A coder considers the waning days of the craft
In this New Yorker article, the author reflects on the changing landscape of programming and the role of artificial intelligence (AI). The author, a seasoned programmer, recounts his experiences working on a crossword puzzle project with the assistance of GPT-4, an AI model. He is amazed at how quickly and accurately the AI is able to deliver code, even for complex tasks like creating an iPhone app. The author reflects on the impact of AI on the field of programming and wonders if the traditional skills and knowledge that programmers have spent years acquiring will become obsolete. He reminisces about his own journey into programming, starting from a childhood fascination with computers and gradually teaching himself to code. Despite the challenges, he found programming rewarding, characterized by patience and perseverance. The author ends by acknowledging that while AI has transformed the coding process, there is still value in understanding the principles and concepts behind programming.
Designing a programming language to speedrun Advent of Code
In this blog post, the author discusses the development of a personal programming language called Noulith. The author initially created Noulith to solve and write puzzlehunts, in which they needed a better programming language to search for words that satisfy specific constraints. As they worked on Noulith, they found other use cases for the language, such as solving combinatorial problems and completing coding challenges. The blog post goes into detail about the design choices and features of Noulith, including syntax choices, data types, and scoping. The author also reflects on the challenges and trade-offs they encountered in developing the language. They acknowledge that Noulith is a personal language designed to suit their own needs and preferences, and they don't expect it to be widely adopted. However, they hope that some of the language's experimental features might influence future developments in major programming languages.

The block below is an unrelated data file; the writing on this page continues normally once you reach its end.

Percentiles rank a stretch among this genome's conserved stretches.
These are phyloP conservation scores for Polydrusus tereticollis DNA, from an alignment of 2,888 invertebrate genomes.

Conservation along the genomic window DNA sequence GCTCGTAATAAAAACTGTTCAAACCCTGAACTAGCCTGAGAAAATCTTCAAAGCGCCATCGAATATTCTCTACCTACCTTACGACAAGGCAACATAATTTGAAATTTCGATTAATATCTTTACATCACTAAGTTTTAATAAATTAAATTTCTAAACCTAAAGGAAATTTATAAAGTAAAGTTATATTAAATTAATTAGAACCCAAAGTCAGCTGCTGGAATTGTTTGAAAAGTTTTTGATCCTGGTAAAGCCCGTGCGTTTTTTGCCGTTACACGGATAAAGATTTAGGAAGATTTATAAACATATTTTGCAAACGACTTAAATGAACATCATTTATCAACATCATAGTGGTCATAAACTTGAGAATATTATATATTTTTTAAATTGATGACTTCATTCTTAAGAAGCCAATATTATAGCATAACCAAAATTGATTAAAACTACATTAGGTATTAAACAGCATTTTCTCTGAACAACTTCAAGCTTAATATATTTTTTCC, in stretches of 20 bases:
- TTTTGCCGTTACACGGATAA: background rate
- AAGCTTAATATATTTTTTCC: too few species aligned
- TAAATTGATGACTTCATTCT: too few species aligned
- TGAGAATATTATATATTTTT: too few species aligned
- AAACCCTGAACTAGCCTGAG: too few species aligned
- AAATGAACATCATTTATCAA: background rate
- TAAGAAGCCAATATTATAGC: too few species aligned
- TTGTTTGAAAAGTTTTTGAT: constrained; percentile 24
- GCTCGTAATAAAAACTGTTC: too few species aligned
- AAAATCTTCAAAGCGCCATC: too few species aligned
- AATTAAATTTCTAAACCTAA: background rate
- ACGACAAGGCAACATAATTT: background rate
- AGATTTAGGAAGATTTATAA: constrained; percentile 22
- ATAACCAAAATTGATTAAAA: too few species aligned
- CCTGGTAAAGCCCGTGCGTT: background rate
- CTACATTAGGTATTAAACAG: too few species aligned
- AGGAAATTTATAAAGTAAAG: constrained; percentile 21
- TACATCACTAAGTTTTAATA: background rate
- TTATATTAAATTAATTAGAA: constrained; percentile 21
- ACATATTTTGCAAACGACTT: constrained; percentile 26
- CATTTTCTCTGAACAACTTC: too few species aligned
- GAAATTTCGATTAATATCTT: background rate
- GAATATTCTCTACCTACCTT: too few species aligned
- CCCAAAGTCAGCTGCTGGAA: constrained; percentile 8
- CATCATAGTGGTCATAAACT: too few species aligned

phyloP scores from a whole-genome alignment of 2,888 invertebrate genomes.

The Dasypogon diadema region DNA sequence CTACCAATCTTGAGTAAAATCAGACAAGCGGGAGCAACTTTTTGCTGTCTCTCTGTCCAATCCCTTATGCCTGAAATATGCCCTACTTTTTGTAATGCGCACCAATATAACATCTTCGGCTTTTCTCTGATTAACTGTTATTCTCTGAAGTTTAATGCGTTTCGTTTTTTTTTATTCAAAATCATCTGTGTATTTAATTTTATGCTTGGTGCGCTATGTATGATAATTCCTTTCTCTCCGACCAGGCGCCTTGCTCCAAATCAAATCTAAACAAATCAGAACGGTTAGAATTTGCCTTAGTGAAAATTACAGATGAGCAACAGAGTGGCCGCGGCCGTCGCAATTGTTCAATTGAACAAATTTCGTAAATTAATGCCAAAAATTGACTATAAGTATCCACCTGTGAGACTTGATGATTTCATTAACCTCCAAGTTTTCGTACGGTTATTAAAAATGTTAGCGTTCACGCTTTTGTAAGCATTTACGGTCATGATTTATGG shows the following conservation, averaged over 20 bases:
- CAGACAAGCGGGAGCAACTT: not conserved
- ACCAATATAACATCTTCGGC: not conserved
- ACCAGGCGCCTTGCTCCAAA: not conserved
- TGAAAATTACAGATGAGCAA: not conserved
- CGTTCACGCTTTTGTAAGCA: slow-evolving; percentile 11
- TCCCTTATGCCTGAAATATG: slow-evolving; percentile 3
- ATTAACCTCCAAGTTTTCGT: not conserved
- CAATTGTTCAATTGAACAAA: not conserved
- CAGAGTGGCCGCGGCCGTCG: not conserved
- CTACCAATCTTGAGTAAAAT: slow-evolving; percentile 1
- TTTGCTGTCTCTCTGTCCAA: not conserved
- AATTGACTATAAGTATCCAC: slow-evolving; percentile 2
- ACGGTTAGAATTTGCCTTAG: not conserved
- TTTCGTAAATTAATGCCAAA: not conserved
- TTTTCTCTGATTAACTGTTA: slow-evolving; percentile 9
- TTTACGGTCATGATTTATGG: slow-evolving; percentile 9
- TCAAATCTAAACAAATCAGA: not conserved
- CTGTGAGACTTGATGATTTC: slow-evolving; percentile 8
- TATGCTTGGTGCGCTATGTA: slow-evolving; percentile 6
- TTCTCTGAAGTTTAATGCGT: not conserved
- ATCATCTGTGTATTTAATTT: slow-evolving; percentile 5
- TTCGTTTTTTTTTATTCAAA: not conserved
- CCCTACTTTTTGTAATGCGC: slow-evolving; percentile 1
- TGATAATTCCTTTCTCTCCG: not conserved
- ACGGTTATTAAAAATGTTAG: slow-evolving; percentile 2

Building an occupancy sensor with a $5 ESP32 and a serverless DB
f interesting patterns and trends, and using forecasting models could provide insights into future occupancy trends. However, there are still challenges to address, such as the limitations of Bluetooth beacons, the impact of MAC address randomization on accuracy, and the need for reliable communication and data collection methods.
The process of designing a solution involves considering factors like accuracy, availability time, communication methods, data storage, and data analysis. The author experimented with different hardware options, including a Raspberry Pi and an ESP32 device, to collect occupancy data. They encountered obstacles along the way, such as device crashes and limited RAM capacity, but found solutions by optimizing data structure and switching to a more reliable hardware manufacturer.